But what do they mean exactly by “strange coincidence”? Surely they’re not implying that it was too coincidental to be true – that the transition from the era of adorable, delightful mop-tops to counter-cultural revolutionaries was too smooth, too perfect to have been an organic, natural occurrence and that it was, in actual fact, not accidental, but orchestrated to happen in that way? Is that what they’re suggesting? Well, personally, I don’t know. Maybe they are? But, does that then mean their forthcoming film will follow that route of inquiry as well? In my opinion?… No, I don‘t think so. Well, certainly not based on what I’ve read on their FaceBook page, with the exception of the above caption of course. As far as I can see, there’s nothing there to indicate that these guys will be seriously challenging the official version of events – especially when you take into account another factor, one that takes us back to the subject of false-flags again. You see, it turns out the producer of the upcoming film is Dave Long, a man whose credits include almost half a dozen mainstream media-friendly documentaries about 9/11, and mainstream enough it seems to have guaranteed most if not all of them screenings on ‘The History Channel’ in the US and on the UK’s official narrative-spewing ‘Channel 4.’
All’s not so bad though. Having watched the majority of these films myself, I must point out that there’s very little to nothing in any of them that I, as a ‘conspiratorially-minded’ individual, find to be truly offensive. Yes, they toe the line with regards to the well-worn US/UK Governments-backed version of events, but only as a backdrop to deeply personal, human stories that tell of heroic New York fire-fighters risking life and limb, or of the frightened people they’re trying to save from the burning, teetering twin towers – as well as the relationships sometimes forged between the two. There’s absolutely no mention of or reference in any of the films I’ve seen to Islamic terrorists, men on hijacked planes with box-cutters, Osama Bin Laden, Al Qaeda, Afghanistan, Iraq, Saddam Hussein, George W. Bush, the so-called ‘War on Terror’ or anything else of a geo-political nature. One of the documentaries, ‘The Man Who Predicted 9/11’ for example, focuses solely on Rick Rescoria. He was the director of security of ‘Morgan Stanley’ at the World Trade Center at the time of the attacks and he’d been warning for years in the wake of the original bombings in the underground garage of the twin towers in 1993 that should there ever be a strike on either of the two buildings in future, it would only be possible to achieve successfully from the air, not the land. As a result, we’re told, he spent much of his time working on and implementing evacuation procedures that are credited with saving many lives during the 9/11 attacks. He himself died that day as he was helping people out to safety.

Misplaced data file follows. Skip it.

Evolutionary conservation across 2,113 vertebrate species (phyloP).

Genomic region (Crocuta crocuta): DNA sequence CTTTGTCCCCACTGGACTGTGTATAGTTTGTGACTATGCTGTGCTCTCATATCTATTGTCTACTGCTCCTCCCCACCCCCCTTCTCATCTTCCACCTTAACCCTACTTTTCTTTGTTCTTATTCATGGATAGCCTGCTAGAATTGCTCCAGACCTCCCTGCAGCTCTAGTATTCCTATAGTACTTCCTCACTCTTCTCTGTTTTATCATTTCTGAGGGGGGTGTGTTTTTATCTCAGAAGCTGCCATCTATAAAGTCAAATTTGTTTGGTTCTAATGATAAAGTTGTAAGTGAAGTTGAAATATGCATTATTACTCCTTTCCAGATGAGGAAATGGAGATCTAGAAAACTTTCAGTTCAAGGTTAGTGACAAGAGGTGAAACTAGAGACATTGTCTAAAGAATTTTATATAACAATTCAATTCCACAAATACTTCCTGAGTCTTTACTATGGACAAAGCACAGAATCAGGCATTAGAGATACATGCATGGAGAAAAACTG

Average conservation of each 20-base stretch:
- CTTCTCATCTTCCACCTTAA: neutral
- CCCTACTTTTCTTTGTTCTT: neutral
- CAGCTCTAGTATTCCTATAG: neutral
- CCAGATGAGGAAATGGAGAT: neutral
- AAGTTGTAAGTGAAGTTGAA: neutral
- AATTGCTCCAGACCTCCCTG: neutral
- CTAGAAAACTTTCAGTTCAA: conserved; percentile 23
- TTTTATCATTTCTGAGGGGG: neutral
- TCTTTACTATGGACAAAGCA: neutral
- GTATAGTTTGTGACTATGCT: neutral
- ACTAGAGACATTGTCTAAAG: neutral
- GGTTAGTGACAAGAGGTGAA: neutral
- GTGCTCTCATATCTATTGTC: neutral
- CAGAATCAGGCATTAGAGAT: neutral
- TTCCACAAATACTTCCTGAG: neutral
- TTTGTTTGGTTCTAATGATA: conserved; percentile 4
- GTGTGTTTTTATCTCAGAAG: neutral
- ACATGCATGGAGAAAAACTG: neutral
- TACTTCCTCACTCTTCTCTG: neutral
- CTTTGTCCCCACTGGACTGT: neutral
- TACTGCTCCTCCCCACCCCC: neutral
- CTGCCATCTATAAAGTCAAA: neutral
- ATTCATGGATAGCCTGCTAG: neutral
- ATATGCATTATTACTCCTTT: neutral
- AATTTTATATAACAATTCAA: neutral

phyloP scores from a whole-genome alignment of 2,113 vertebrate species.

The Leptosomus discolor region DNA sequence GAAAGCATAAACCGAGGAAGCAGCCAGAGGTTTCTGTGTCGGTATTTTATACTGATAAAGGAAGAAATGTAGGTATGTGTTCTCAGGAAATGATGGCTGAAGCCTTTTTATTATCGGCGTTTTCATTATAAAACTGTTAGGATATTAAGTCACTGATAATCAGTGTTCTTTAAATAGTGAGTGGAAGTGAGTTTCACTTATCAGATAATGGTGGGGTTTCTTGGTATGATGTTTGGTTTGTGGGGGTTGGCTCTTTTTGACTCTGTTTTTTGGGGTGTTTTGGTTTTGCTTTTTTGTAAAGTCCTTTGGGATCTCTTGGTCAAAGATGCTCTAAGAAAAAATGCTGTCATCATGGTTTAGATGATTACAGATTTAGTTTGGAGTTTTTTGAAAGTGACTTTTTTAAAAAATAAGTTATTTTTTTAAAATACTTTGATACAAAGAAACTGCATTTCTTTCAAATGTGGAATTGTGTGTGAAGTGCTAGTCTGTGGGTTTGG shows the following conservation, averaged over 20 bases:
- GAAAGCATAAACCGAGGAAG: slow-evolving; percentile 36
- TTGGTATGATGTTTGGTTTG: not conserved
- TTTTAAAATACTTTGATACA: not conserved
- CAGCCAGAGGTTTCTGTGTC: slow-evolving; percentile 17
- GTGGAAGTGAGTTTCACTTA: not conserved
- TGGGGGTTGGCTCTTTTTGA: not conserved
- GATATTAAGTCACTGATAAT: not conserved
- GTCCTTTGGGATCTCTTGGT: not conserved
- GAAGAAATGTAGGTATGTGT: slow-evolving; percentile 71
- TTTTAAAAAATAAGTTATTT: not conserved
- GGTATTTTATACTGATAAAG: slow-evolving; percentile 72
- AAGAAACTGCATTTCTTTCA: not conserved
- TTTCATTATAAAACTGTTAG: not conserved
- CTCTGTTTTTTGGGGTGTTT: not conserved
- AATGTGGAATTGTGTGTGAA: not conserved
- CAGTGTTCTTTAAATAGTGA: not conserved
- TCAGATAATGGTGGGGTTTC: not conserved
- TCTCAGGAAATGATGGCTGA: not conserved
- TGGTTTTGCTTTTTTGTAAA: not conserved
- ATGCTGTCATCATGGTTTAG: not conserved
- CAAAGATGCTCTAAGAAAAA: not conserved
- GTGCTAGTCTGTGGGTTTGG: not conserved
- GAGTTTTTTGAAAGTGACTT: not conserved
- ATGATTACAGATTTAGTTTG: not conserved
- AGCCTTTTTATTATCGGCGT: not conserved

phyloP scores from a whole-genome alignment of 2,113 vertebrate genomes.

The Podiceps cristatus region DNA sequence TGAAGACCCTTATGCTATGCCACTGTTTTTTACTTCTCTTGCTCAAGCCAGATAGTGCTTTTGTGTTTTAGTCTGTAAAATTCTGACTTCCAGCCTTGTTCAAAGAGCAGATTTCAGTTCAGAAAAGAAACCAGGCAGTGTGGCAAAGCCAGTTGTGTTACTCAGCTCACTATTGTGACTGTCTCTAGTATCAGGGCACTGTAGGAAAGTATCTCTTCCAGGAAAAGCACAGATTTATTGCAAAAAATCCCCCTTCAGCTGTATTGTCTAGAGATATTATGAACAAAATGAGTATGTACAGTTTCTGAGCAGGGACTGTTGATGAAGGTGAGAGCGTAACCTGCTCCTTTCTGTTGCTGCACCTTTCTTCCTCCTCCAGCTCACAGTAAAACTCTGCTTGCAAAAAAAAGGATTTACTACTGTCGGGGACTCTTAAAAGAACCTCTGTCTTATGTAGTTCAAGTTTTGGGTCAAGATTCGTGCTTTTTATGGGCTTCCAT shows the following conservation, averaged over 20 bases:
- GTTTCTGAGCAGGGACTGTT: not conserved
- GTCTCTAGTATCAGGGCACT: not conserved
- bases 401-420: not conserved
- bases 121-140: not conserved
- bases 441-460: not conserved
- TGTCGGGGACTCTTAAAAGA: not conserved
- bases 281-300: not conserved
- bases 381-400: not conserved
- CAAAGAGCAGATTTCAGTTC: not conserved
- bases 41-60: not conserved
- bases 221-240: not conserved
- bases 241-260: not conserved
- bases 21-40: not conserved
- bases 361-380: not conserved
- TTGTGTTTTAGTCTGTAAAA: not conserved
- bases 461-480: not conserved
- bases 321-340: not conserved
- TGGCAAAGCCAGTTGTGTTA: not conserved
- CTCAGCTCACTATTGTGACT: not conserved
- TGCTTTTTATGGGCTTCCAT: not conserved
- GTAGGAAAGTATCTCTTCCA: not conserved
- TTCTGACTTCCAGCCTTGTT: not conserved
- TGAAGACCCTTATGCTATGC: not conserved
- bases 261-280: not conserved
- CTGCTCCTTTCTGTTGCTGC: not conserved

So, while we shouldn’t expect a radically shocking Alternative view from Dave Long and his forthcoming Beatles documentary, I don’t think we should anticipate anything of an inferior or, for whatever reason, offensive quality either – In fact, on the contrary I think. Here’s a teaser-video for it:
It can also be seen on the documentary-makers’ FaceBook page:
And in the meantime, whilst we wait-on for its release, here’s a ‘Beatles bigger than Jesus’ film that was made earlier – back in 1966 in fact, right in the middle of that controversy that followed the band as it toured through the United States. From what I can gather, it was produced and transmitted by the British TV news-provider, ‘ITN’ (‘Independent Television News’)…
YouTube: John Lennon ‘bigger than Jesus’ interview USA 60s
YouTube: The Passover Plot – Walter Martin vs. Hugh Schonfield
‘Going Underground: Paul McCartney, The Beatles and the UK counter-culture’ documentary
YouTube: The Man Who Predicted 9/11 Documentary
DailyMotion: Hotel Ground Zero (History Channel HD)
YouTube: The Miracle of Stairwell B
YouTube: 9/11: Ground Zero Underworld